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    and finally you end up with tacks along the edge of the panel

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    then I did the plug weld to replicate the original spot welds. the holes were just under 6mm diameter and the power was turned up and just done in one go without moving the torch. the settings were tested on some scrap test pieces first to check for penetration. and a clamp was put on each side of the weld as it was done.

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    until they were completed

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    a few more tacks were done on the butt joint

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    and the tops of the tacks were then ground down to be near enough flush with the panel

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    delta9, slim_boy_fat, rtcosic and 2 others like this.
  2. optima21 Forum Supporter

    Messages:
    2,878
    Location:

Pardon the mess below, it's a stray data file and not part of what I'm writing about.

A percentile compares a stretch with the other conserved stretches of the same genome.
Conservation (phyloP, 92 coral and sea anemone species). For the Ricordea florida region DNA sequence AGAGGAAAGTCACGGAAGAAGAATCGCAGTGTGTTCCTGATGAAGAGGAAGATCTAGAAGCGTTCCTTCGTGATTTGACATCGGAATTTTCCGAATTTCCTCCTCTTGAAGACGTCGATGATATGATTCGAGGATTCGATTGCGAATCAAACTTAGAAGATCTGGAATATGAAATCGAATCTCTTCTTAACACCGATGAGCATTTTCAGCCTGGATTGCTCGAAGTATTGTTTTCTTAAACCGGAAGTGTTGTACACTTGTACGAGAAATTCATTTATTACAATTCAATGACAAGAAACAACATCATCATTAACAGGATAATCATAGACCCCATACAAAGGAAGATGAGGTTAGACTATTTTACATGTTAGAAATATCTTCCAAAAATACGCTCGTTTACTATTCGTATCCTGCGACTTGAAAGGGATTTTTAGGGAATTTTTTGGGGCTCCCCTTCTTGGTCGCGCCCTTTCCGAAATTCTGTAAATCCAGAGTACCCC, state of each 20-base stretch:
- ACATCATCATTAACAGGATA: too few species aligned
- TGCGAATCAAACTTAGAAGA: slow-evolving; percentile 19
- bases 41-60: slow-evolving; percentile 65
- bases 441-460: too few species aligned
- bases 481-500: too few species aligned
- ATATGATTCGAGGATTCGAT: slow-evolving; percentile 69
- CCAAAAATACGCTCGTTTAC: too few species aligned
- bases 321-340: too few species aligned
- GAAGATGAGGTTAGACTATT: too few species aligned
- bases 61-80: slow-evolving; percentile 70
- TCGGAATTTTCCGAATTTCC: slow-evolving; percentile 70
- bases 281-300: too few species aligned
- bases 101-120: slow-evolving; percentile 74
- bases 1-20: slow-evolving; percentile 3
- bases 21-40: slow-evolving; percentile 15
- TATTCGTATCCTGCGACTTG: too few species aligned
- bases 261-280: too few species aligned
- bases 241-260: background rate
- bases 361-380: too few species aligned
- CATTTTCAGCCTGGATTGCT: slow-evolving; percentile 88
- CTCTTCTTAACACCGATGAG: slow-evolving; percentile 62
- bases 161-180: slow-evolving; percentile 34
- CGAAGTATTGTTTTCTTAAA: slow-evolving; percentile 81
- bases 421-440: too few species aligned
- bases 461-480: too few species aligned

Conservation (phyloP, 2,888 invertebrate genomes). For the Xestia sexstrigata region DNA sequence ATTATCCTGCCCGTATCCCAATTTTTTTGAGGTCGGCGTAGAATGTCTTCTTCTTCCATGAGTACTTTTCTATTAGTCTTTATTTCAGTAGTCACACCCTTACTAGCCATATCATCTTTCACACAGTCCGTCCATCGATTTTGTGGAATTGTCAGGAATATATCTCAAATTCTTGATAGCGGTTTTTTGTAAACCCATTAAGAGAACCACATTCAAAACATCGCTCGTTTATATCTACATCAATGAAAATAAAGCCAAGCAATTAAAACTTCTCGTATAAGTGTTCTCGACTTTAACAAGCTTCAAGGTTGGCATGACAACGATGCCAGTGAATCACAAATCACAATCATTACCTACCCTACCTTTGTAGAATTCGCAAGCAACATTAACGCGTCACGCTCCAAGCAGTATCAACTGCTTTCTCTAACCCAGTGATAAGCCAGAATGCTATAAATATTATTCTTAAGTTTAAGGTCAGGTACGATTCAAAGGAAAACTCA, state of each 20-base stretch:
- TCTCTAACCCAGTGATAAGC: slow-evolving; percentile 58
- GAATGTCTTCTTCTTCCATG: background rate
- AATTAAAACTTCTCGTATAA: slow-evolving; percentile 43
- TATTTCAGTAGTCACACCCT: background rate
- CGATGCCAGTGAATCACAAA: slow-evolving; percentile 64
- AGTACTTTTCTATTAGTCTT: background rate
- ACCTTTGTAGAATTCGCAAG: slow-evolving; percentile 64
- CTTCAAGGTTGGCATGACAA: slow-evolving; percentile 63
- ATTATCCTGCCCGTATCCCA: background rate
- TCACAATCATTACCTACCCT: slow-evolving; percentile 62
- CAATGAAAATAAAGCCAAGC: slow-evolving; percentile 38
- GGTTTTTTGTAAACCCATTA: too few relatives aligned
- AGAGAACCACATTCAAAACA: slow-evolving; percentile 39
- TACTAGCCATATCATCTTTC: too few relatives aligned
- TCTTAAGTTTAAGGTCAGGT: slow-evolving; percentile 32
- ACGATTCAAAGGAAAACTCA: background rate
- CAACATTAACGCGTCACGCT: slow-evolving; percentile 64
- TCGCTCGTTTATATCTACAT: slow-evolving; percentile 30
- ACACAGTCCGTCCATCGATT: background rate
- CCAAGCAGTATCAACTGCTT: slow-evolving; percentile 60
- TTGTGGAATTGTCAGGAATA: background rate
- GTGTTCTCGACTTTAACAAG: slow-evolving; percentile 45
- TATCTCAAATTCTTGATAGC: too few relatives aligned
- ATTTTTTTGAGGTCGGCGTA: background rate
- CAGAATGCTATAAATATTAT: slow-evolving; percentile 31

halifax, England
    the butt weld was then done by overlapping tacks along the length doing about an inch at a time and then cooled with compressed air before doing the next few.

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    and the job is done, just needs a bit of tidying up with a grinder. the paint that blistered suggests that I was having issues with cavity wax burning in the sills, and compressed air is my preferred method for extinguishing them. I also have a pressurised 5 litre plant sprayer with water in it and a dry powder extinguisher as a last resort.
     
  3. Pigeon_Droppings2 Member

    Messages:
    2,701
    Location:
    london
    Very nice work indeed...when I did mine I found the majority of the time was actually spent getting the panel to fit properly.